Having lived during the eight years of a George W. Bush presidency I have come to have an almost allergic reaction to that deeply biblical phrase, “A city set on a hill.”
America is a city set on a hill!
That has been part of the religious rhetoric of America from its beginning, but I’m not sure that any president employed the phrase more often than Bush.
Of course, it wasn’t just the pretentiousness of it all that got under my skin.
Empires are always pretentious, and they always make exaggerated world historical claims for themselves.
That’s just the way empires are.
No, it was that this bit of pretension was also blasphemous.
Jesus said, “you are the light of the world,
a city set on a hill cannot be hidden.”
President Bush appropriated that language for America.
America is the light of the world,
America is a city set on a hill that cannot be hidden.
And all of this justified,
provided deep sacred legitimation
for Bush’s foreign policy,
based as it was in deceit.
I know, I know, maybe this weekly Wine Before Breakfast meditation is degenerating into a bit of a political rant.
And I know that it can be pretty cheap and easy for Canadians to poke fun of American rhetorical excess.
But what are we to do when we hear Jesus talking about a city set on a hill and the voice of George W. Bush insinuates itself into our consciousness?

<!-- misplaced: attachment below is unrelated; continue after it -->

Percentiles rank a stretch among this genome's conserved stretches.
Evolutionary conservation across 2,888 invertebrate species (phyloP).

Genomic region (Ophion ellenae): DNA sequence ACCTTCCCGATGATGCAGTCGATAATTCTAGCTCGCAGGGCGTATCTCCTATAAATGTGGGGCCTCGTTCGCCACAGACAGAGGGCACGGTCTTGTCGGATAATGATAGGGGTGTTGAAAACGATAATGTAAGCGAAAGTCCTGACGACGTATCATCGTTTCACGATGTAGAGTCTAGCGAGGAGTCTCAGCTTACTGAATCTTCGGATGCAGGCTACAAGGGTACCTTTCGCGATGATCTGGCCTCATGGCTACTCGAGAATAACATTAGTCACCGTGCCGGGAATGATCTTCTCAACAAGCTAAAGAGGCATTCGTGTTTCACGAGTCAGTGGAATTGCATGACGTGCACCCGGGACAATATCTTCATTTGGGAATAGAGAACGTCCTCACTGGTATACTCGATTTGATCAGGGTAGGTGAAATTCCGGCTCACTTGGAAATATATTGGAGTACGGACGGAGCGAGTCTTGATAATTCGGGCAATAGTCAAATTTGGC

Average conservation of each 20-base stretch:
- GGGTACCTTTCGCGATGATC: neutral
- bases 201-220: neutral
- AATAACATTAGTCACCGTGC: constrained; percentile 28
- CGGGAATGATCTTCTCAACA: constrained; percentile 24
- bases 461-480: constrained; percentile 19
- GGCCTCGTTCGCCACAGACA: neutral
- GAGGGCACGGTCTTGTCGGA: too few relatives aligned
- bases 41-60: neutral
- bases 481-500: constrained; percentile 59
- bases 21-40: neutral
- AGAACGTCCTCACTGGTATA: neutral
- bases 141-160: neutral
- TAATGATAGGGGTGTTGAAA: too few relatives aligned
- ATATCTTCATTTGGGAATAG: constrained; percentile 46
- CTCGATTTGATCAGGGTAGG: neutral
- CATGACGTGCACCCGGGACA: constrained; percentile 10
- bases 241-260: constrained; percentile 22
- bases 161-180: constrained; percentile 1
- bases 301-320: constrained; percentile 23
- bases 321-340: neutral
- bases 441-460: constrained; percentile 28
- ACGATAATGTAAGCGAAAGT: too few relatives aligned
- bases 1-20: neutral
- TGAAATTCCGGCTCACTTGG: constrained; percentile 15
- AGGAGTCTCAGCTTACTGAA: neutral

Maybe we need to hear how audacious this language was coming from the mouth of Jesus in the first place.
I mean, here we are sitting with Jesus on a mountain of sorts,
and he says something about the light of the world and a city set on a hill.
Any Jew worth his or her salt (to mix metaphors) would hear a reference to the holy city of Jerusalem.
Hadn’t the prophets foretold that the nations would flock to the light of the Lord shining from Jerusalem?
But that wouldn’t be the only allusion.
Hadn’t the emperors of Rome all been described in terms of divine light?
Wasn’t Rome also a city set on a hill,
a city from which shone the light of civilization?
And here’s Jesus, sitting on a hill, saying to a ragamuffin group of disciples and hangers-on, “you are the light of the world, a city set on a hill cannot be hidden.”
Not the holy city of Jerusalem,
not the imperial city of Rome,
you, sitting on this hill,
you, the poor in spirit, the meek, the peacemakers,
you, those who hunger and thirst for justice,
you are the light of the world,
and you are the city, right here on this mountain,
you are the city that cannot be hidden.
Most folks probably didn’t get it.
But those who did,
well, they turned the world upside down,
and most of them ended up dying in the process.
Dare we stand in their footsteps?
What could it possibly mean for us to receive that mantle from Jesus,
not in bravado and imperial arrogance,
but in fear and trembling?
Wine Before Breakfast
Tuesday @ 7.22am